Sloppiness Makes a Good Story

February 23, 2012

I am usually suspicious when a journalist writes about statistics and studies conducted by social scientists.  Here’s a good example of why.

The flaws in this study can be quickly pointed out.  First, sleep-deprived is defined as having less sleep than other people.  This is a horrible definition, as some people can naturally function on less sleep than others and may be inclined to choose certain professions.  There are other possible reasons as to why the people in certain professions get less sleep but may be better-rested.

Second, the differences in time sleeping are so slight in percentage terms that claiming there is a significant statistical difference between any of the “top ten sleep-deprived jobs” would require an absurdly large sample size from the population at large.  27,157 people were sampled out of 300,000,000.  This does not strike me as being enough to really allow the standard error to be large enough so that these differences can be attributed to something other than chance.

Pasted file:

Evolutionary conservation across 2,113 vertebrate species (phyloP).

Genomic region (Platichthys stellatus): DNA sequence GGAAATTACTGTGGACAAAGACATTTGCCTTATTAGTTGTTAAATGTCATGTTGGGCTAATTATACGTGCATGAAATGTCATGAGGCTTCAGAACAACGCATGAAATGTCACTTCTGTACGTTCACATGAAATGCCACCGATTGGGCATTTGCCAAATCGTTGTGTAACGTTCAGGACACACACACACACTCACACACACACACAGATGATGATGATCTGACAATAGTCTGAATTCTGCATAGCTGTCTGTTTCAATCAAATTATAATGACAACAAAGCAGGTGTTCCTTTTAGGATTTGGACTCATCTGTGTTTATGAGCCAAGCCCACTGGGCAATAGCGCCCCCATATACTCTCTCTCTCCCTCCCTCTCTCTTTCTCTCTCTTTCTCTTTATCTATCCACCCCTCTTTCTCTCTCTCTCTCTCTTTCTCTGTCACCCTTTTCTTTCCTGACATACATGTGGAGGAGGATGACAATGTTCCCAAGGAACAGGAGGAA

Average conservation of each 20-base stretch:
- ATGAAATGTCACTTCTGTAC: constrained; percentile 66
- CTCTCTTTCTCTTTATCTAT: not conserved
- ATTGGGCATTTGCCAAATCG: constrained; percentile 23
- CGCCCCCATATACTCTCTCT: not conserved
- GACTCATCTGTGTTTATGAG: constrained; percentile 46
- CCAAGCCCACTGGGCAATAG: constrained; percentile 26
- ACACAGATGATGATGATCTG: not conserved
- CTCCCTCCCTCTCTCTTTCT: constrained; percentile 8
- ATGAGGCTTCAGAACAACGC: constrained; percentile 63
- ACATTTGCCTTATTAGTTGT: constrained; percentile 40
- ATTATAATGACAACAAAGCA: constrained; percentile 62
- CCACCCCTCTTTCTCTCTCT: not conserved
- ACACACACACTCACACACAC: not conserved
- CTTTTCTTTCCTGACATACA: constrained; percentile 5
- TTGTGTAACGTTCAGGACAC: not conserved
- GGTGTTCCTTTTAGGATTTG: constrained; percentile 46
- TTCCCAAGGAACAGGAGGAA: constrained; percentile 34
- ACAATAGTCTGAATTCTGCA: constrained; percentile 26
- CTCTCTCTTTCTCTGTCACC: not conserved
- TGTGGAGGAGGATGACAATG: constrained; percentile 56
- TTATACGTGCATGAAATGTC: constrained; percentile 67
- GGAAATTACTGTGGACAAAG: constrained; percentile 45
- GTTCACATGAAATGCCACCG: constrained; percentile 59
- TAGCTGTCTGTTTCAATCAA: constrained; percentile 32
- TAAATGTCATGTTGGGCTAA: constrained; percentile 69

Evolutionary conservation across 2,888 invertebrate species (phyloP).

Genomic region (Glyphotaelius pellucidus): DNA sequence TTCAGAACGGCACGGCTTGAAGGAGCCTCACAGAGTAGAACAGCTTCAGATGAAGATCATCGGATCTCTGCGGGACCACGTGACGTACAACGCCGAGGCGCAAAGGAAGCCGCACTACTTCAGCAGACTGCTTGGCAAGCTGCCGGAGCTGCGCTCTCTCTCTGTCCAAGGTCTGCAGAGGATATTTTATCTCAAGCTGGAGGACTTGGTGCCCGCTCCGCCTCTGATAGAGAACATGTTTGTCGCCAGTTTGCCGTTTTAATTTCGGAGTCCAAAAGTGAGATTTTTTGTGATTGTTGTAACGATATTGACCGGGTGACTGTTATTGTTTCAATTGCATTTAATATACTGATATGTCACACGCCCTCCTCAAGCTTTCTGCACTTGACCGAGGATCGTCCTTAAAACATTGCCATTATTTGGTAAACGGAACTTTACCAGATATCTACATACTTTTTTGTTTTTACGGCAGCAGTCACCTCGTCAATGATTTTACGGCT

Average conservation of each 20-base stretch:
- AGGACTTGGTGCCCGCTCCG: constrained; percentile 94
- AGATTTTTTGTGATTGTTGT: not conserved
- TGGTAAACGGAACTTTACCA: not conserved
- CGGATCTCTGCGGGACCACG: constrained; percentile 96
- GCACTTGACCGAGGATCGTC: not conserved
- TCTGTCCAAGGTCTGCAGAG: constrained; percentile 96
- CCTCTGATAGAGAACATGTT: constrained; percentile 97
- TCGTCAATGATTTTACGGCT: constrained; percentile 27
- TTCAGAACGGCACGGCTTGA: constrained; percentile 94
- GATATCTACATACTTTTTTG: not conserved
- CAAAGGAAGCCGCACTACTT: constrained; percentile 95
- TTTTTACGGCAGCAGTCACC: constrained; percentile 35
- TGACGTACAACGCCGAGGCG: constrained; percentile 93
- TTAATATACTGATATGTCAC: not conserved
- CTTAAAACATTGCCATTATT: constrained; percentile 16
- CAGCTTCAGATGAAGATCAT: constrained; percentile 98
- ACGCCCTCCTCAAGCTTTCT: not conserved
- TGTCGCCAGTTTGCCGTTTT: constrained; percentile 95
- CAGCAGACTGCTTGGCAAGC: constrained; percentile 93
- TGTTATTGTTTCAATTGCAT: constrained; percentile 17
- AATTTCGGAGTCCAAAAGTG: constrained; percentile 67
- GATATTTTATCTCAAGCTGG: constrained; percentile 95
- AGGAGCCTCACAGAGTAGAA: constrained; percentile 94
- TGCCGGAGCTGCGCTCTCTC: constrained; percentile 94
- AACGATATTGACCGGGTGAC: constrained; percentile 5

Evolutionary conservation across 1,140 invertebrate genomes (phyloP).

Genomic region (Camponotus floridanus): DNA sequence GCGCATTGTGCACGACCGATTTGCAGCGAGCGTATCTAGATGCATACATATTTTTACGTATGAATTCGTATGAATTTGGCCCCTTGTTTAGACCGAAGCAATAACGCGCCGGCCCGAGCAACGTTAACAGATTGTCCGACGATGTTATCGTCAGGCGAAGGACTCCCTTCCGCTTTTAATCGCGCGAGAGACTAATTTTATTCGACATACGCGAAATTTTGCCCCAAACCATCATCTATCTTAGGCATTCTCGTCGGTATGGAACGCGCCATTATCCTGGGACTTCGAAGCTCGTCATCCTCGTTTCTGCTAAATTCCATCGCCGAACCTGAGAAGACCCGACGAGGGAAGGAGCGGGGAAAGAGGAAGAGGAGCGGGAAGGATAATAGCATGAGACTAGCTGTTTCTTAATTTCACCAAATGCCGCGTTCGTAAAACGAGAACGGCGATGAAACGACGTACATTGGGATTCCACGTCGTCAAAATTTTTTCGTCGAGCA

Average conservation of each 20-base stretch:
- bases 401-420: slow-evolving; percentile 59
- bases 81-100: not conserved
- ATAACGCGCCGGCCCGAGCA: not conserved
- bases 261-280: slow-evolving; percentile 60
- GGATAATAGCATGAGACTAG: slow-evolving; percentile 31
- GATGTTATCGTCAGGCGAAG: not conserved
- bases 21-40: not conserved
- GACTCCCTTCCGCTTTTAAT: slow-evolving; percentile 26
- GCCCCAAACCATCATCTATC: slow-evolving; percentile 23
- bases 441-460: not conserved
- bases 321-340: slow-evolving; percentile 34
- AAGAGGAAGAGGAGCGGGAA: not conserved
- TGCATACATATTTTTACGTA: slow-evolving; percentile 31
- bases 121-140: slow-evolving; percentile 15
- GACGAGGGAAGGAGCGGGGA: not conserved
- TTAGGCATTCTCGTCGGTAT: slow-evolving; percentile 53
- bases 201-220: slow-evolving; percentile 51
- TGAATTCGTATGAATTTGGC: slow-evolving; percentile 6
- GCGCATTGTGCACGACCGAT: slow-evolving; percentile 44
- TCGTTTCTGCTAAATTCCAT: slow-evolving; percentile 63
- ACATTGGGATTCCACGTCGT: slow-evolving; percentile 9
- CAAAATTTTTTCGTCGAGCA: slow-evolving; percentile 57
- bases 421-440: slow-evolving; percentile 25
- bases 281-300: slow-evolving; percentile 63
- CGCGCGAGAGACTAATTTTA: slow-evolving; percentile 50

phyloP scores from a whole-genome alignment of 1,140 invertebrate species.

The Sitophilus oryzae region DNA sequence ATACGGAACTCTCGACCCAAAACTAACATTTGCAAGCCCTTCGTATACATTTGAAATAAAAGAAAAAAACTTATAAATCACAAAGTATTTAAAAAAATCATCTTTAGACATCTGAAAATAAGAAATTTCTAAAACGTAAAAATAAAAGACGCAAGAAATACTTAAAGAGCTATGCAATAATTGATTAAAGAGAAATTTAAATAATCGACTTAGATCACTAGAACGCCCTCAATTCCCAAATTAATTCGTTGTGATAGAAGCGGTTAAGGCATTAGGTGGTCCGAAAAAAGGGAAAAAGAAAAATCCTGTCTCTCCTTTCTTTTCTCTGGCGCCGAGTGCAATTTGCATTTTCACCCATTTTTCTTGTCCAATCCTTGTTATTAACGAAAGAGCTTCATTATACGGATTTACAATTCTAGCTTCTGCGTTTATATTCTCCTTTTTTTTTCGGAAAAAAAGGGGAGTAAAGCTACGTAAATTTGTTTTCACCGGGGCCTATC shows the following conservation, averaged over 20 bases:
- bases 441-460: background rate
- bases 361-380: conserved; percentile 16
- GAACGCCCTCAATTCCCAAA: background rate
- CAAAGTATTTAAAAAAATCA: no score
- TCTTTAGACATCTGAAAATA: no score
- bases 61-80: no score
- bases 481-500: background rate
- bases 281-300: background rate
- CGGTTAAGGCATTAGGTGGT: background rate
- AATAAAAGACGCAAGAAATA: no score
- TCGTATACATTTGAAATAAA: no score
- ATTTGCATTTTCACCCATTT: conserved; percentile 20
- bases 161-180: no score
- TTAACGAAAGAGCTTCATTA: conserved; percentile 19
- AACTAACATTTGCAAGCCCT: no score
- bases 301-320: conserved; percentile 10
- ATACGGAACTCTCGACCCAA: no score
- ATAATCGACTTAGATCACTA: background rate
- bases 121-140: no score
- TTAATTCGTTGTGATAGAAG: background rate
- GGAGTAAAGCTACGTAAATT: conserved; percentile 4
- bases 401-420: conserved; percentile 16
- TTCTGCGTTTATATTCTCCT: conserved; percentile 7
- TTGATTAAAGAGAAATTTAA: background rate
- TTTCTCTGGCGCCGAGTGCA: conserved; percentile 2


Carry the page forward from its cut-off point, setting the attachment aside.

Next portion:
Third, the jobs with most sleep (“well-rested”) also tend to do the most physical labor, so their bodies would need more sleep to be just as rested as other people.  This means that sleeping 23 minutes more than home health aides may not indicate which is more sleep-deprived.  I know from personal experience that when I am highly active during the day, I need at least seven hours of sleep, as opposed to the days when I do little or no activity and can get by on six hours of sleep and feel just as rested.

But maybe the erroneous conclusions about sleep-deprivation can be chalked up completely to the journalist who hasn’t a clue about how statistics work.  The headline is unwarranted by the data.  The amount of rest people have is not (on the whole) caused by the amount of sleep they get.  Working a more physical job does not mean one gets more rested–maybe it means less rested.

Overall, this bit of journalism is sloppy and a nice story to generate debate in the comments section.  Typical.